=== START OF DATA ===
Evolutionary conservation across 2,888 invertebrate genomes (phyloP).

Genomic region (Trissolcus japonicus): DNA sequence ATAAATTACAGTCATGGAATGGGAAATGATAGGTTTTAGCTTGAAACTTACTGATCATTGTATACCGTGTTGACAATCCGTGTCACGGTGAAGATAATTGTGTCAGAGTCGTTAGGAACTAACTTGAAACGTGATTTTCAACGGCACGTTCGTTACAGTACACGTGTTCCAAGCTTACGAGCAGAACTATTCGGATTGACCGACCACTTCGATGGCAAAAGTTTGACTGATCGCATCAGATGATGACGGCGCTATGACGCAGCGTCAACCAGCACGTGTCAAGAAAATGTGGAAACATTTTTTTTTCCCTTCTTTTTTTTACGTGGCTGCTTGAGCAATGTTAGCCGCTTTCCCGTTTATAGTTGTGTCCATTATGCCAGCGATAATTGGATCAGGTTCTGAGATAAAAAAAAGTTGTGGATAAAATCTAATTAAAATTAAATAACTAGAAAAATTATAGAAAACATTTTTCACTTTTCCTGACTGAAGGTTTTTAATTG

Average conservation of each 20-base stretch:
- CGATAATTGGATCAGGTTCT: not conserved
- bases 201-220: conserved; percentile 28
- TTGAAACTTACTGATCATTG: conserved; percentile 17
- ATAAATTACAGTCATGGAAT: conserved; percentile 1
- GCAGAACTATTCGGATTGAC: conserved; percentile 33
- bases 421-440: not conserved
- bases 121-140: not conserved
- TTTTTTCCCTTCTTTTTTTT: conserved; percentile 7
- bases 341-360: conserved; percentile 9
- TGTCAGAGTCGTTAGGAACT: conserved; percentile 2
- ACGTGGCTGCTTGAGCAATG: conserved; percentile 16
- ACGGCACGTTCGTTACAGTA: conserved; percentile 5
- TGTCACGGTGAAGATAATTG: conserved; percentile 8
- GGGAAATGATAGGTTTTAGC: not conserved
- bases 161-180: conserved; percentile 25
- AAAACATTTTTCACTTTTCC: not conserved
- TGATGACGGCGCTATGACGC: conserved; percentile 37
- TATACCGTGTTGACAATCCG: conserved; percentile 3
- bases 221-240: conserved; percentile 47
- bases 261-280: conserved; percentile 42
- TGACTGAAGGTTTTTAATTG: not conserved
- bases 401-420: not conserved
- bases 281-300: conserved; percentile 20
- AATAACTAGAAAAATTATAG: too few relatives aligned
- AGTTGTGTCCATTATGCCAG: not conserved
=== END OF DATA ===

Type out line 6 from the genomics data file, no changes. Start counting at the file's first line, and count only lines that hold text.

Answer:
- TTGAAACTTACTGATCATTG: conserved; percentile 17